Newspaper article The Christian Science Monitor

Hey, Charlie, Look at This Tuna! ; Leading Sellers Offer No-Drain Pouches as Alternative to Proverbial Cans

Newspaper article The Christian Science Monitor

Hey, Charlie, Look at This Tuna! ; Leading Sellers Offer No-Drain Pouches as Alternative to Proverbial Cans

Article excerpt

"Almost everybody has canned tuna in the cupboard," says Barbara- jo McIntosh, author of "Tin Fish Gourmet," which contains recipes for canned seafood products. The Vancouver, B.C., resident says this is true even where fresh seafood is plentiful. "It's one of those things that when people are shopping, they just naturally put in their basket."

Why? Because it's convenient, versatile, nutritious, and inexpensive.

"Basically, no matter what your budget is, people can afford canned tuna," says Michael Mullen, a spokesman for StarKist Seafood, the leading American seller of canned tuna, with about 45 percent of the market.

Grocery stores, he says, often discount tuna, selling it below cost as a "loss leader," since tuna generates other sales.

"If you buy canned tuna," Mr. Mullen says, "the likelihood is you are also going to buy mayonnaise, you're going to buy bread, maybe celery to mix into it, and butter." Tuna cans stacked sky high at the end of grocery aisles have long been a common sight in supermarkets. But those days may be numbered.

Tuna packaging is changing. Last October, StarKist introduced tuna in a vacuum-sealed foil pouch. The Bumble Bee brand followed suit, and Chicken of the Sea, the other member of America's Big Three tuna processors, now includes a pouch with its tuna-salad kits.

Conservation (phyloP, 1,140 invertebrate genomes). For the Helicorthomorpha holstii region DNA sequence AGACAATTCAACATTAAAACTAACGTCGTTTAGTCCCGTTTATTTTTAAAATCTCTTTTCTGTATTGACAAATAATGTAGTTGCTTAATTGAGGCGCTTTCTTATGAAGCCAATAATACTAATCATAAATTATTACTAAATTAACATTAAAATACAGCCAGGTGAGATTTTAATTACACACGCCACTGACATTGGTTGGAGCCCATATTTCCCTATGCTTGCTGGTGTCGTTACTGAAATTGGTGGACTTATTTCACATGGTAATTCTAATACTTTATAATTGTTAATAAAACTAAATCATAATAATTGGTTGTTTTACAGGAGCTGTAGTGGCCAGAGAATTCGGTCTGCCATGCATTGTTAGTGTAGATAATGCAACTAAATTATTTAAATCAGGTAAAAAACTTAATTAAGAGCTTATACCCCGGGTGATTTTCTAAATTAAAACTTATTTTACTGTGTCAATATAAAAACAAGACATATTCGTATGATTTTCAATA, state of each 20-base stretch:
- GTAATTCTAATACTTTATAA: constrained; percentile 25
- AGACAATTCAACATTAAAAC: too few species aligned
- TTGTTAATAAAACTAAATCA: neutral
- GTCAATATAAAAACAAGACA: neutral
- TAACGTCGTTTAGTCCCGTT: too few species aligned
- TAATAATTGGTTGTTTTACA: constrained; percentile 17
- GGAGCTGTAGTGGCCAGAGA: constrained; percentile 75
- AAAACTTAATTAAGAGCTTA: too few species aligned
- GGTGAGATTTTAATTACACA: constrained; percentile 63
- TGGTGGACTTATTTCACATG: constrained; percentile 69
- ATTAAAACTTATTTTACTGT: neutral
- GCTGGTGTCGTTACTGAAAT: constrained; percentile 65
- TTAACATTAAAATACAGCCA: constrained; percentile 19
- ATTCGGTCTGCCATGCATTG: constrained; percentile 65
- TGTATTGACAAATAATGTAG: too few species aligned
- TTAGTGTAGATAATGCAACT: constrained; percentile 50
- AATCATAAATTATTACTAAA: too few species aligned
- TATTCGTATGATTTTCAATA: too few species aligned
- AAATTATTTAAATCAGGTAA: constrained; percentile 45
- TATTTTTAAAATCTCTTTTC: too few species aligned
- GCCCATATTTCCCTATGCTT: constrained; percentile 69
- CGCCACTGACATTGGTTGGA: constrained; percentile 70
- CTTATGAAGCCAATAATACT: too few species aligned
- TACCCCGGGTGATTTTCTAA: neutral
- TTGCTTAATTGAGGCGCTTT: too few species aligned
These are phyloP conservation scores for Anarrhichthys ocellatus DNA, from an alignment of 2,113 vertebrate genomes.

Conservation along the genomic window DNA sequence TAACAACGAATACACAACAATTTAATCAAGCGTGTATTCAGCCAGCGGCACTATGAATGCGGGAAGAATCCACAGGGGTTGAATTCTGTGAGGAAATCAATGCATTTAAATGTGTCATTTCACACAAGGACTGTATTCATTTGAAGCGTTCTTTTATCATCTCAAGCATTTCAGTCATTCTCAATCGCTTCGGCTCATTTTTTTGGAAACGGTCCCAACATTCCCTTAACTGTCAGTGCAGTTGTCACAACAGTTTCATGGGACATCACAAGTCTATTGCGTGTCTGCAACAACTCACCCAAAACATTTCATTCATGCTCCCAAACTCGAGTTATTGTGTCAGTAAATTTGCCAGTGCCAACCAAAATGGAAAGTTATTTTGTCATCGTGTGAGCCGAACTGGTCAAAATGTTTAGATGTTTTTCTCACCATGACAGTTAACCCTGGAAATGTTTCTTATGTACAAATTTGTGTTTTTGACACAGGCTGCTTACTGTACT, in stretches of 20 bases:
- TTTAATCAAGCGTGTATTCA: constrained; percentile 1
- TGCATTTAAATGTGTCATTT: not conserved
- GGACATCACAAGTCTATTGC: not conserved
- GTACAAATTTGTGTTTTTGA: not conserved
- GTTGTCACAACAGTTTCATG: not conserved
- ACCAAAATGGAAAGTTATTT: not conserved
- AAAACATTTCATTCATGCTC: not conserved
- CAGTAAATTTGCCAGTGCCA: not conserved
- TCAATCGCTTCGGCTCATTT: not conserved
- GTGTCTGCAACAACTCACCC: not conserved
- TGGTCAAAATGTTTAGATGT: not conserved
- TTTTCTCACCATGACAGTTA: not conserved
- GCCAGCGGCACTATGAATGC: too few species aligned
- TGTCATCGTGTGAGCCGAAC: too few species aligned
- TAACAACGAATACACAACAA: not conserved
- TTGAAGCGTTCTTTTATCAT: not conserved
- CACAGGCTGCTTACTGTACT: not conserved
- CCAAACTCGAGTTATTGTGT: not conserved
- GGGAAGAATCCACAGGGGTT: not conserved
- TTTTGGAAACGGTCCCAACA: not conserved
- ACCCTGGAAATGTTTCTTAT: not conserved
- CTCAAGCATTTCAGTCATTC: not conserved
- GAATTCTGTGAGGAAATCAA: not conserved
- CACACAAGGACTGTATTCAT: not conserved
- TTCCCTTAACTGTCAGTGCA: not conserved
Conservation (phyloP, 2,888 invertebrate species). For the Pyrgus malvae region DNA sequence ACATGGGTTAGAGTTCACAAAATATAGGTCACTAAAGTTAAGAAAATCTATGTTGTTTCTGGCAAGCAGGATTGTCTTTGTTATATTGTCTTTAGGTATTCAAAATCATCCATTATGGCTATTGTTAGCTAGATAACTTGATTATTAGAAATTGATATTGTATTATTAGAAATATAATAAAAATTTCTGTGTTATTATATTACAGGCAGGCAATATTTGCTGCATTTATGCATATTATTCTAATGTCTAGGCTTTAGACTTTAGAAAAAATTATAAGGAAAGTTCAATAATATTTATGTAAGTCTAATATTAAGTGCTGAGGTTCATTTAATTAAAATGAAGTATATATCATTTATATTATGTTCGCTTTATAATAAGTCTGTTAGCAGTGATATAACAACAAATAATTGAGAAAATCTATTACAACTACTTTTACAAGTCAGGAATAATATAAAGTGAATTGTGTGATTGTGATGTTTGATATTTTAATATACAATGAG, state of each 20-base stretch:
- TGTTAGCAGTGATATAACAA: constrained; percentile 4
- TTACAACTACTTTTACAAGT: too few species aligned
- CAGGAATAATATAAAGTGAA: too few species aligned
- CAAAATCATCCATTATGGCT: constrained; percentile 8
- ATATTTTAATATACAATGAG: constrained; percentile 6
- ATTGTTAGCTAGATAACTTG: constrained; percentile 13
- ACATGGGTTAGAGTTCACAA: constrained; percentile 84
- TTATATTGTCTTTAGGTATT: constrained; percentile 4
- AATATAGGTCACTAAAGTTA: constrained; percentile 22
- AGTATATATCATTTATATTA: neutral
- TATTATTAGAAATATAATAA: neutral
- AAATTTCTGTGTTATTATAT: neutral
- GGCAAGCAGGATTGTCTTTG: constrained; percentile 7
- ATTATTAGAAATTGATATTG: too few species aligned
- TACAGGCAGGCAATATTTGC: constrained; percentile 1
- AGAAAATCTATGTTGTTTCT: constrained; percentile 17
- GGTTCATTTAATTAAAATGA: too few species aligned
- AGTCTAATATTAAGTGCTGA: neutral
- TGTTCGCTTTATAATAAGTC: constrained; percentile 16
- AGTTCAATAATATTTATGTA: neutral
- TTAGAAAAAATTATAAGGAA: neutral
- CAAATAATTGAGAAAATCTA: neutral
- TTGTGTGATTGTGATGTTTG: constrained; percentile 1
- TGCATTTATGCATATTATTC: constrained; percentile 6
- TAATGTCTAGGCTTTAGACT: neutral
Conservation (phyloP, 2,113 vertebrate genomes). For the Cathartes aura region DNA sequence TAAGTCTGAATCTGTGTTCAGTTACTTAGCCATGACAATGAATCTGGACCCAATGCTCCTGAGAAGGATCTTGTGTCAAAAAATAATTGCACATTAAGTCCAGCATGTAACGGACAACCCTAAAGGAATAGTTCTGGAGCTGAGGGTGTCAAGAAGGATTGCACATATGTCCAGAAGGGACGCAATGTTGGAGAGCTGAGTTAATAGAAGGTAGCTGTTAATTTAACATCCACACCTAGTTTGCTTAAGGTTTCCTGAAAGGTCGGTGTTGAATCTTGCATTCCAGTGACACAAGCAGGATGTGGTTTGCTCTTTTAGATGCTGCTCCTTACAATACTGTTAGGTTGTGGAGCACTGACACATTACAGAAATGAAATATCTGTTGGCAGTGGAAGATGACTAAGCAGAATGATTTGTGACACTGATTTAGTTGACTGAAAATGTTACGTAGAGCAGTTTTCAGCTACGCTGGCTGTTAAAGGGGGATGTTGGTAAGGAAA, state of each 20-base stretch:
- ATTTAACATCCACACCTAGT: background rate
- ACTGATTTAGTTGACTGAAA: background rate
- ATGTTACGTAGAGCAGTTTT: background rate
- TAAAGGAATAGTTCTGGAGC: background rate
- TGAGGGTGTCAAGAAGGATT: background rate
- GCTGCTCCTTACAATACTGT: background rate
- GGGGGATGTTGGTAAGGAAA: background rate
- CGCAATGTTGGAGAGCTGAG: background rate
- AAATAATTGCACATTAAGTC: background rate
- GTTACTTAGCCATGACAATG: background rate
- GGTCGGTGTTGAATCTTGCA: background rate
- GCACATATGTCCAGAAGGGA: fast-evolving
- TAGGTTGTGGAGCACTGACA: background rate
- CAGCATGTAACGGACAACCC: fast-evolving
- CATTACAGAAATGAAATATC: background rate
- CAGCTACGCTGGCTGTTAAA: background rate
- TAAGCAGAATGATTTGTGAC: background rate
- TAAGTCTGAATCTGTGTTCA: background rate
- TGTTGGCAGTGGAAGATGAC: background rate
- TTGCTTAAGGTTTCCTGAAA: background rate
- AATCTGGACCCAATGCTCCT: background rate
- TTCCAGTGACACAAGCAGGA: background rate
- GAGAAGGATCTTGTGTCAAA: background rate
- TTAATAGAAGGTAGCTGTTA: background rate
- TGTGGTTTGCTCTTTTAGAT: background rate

The industry expects this packaging breakthrough to rejuvenate sales, which have been flat for the past five years, with about 2.1 billion cans of tuna consumed in the US each year.

The pouch "will change the way people think of, and use, tuna," says Peter Bowen, Star-Kist's CEO.

In a consumer survey, the company found that people who tested the pouch in home trials preferred the new product 5 to 1 over canned tuna.

The company claims pouched tuna is fresher-tasting and firmer because of less cooking and processing. Its shelf life, though less than the four or more years for tuna in cans, is a respectable 18 months.

Greater convenience for consumers is another selling point. …

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